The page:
I couldn’t resist asking Nick about this, and about his opinion of current producers, such as this year’s favourite, Trevor Horn (Buggles, Dollar, ABC ad infinitum). He immediately launched into an enthusiastic discourse on the wonders of Fairlight Technology, i.e. the equipment which can sound like an 80 piece orchestra and which consequently got the goat of the Musicians Union. On producers, he admitted to being “upset by one fanzine’s suggestion that Trevor Horn’s influence ‘oozed out of ‘Hilly Fields (1892)’ like a coffee stain’" but countered this with a comment that “the end of ‘Video killed the Radio star” by the Buggles was “comparable to some of the best music ever made”. Well there has been talk of Horn doing a possible production job in the future, but then again Mike Mansfield (who did the chores on Captain Sensible’s smash “Happy Talk”) has also been mooted. The next Nicely record scheduled is “On the Coast” (which should be out by the time you read this). “ ‘On the Coast’ is from the second batch of material after Hilly, thus it’s schizophrenic, in part where I’m going, and in parts Hilly Fields is still with me.” On the strength of the first two, I can’t wait to hear it, and who knows it may well set the top 30 slight – ‘DCT Dreams’ did a respectable No. 32 in Holland!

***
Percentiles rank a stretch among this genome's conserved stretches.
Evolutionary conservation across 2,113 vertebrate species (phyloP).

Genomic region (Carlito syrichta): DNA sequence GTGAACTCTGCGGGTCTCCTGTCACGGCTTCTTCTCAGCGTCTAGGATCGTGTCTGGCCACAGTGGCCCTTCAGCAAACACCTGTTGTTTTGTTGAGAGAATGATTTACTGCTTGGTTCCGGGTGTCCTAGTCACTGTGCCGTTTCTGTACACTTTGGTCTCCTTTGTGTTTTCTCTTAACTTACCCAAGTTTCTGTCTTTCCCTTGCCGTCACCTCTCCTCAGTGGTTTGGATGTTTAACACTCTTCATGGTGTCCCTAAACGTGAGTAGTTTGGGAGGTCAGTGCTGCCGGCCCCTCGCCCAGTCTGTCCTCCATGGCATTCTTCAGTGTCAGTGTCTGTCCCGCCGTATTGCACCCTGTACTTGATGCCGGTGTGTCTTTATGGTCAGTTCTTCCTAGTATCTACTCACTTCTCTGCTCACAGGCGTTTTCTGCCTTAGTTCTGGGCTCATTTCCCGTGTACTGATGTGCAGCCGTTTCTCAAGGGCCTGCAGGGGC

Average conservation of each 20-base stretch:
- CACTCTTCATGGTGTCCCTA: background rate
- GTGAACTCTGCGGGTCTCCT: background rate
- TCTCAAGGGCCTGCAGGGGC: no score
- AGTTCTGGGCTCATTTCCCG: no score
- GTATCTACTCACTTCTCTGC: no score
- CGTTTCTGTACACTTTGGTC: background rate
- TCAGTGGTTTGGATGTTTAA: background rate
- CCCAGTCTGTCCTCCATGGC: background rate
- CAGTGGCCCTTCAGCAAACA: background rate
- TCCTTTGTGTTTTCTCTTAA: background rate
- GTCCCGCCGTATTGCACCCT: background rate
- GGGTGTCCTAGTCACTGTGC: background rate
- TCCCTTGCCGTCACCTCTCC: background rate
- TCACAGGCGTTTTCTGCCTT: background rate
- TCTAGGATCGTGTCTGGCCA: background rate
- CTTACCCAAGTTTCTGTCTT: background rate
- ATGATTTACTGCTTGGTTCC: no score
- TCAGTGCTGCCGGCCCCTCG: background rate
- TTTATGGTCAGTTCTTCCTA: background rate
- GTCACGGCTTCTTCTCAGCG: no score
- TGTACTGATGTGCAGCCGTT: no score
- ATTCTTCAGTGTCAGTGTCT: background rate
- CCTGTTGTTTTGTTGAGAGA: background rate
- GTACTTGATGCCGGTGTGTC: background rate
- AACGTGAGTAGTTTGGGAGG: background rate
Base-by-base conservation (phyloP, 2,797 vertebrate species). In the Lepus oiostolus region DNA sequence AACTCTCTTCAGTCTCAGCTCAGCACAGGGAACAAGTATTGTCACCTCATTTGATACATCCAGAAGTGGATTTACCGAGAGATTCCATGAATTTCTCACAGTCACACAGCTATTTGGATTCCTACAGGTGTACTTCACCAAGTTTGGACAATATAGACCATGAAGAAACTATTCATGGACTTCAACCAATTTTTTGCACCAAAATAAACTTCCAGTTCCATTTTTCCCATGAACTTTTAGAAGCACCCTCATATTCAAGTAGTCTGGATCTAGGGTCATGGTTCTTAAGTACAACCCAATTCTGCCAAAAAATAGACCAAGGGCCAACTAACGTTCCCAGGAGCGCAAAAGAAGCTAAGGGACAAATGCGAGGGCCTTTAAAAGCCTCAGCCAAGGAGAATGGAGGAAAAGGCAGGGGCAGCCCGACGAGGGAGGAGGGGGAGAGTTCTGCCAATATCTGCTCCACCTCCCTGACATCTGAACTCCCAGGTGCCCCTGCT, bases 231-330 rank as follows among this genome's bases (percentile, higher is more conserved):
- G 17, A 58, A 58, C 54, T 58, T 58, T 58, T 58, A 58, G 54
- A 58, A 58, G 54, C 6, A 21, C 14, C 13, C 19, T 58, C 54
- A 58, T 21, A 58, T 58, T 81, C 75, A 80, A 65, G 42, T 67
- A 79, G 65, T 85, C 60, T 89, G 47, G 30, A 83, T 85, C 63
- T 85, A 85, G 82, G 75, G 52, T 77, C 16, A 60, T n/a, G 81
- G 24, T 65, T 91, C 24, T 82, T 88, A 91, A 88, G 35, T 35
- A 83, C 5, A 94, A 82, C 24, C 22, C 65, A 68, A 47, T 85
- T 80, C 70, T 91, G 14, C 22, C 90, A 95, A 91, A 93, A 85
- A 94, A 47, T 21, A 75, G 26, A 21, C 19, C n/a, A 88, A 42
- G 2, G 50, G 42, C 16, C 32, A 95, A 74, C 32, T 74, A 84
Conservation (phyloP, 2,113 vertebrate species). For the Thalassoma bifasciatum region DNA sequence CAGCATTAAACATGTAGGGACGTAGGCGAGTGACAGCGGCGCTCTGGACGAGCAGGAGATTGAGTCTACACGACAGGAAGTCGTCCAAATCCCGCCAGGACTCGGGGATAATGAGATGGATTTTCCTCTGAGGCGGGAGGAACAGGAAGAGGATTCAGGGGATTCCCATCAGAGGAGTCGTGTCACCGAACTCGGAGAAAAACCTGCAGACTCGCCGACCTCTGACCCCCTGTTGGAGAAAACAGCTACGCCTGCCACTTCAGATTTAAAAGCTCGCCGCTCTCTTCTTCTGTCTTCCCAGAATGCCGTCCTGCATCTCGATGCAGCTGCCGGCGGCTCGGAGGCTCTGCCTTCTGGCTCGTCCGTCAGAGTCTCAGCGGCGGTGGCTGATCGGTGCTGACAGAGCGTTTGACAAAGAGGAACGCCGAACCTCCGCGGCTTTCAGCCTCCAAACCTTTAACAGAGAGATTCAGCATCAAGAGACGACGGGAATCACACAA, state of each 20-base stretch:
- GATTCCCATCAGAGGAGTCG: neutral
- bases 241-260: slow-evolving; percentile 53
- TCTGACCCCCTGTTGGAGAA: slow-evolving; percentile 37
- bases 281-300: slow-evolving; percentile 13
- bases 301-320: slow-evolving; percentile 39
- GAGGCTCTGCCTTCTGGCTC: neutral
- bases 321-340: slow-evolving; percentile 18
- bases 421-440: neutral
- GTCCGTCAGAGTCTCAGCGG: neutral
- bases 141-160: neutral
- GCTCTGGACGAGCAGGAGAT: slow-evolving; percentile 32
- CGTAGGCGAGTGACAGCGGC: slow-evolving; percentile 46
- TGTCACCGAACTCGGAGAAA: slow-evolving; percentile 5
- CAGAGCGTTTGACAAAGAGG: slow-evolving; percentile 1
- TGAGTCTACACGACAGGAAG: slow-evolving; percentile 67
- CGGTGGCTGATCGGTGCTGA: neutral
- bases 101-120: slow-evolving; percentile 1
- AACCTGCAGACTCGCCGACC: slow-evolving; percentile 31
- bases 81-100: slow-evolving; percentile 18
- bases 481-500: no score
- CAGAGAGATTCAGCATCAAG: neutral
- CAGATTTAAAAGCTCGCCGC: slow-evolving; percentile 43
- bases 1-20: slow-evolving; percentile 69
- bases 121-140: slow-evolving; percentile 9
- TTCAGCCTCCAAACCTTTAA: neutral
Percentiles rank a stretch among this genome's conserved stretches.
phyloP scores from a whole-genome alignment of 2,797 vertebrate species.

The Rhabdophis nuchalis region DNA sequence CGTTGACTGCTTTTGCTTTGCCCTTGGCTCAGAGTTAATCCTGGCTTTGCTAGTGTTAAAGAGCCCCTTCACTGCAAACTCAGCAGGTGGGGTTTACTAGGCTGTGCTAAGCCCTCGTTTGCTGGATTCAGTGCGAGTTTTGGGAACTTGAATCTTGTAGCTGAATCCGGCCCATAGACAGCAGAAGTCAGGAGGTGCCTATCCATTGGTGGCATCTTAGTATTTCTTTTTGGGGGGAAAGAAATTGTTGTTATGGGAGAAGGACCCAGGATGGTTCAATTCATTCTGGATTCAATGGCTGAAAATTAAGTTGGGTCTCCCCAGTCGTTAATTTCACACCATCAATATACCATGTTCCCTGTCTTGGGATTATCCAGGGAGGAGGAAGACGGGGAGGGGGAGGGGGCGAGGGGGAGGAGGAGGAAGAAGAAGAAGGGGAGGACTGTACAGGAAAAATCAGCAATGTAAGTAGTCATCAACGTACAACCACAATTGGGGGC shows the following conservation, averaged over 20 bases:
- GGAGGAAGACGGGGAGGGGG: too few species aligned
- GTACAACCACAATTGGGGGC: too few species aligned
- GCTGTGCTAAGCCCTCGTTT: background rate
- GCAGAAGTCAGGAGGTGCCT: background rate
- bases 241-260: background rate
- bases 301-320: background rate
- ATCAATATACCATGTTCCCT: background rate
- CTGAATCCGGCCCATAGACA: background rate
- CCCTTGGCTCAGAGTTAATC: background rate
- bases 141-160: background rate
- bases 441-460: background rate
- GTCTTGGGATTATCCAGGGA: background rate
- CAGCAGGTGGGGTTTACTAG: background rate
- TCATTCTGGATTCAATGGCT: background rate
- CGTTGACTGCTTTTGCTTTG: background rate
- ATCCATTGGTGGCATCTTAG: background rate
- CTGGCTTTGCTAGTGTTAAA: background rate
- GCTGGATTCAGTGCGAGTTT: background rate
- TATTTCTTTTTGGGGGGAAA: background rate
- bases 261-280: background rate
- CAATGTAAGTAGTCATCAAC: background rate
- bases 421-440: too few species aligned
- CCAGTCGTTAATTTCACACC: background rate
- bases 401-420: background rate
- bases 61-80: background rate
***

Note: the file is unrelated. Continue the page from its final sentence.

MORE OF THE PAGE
All in all our lunchtime chat was a pleasure I’ve witnessed with few musicians. To finish off with I asked him about the possibility of some live appearances, and was amusedly informed of the Nick Nicely Band’s one and only gig of a few years ago when Nick (acoustic gtr) and two friends on electric guitar and bass played for the edification of a bunch of bankers; things had been going reasonably well until Nick told a crude joke that killed the atmosphere – and that was it, end of gig. Yet the future’s wide open for him and I can’t imagine that a man of his ingenuity and imagination won’t be wowing all of us on Top of the Pops in the next few months. It’s getting better all the time... for Mr Nicely.

PS: if you aren’t already on the way to the local record shop to acquire the above records, then let me just add that they both come in attractive pic.sleeves with photos by Tina Carr.

PPS: just as we were going to press, I received a letter from Nick, part of which is reprinted below: it’s a wonderfully cryptic note to be finishing on: “as for current developments EMI has resigned me. We decided that all my post-Hilly Fields stuff is crap, part of an extended hangover from it I think. I may be changing my name – Nick Nicely is Hilly Fields y’know. I don’t want to devalue him or it with any change of direction... anyway 2 more singles on EMI next year”.

NIGEL [Cross]


DCT Dreams/Treeline (Voxette 1001 / also on Hansa AHA 569)

Hilly Fields (1892) / 49 Cigars (EMI 5256)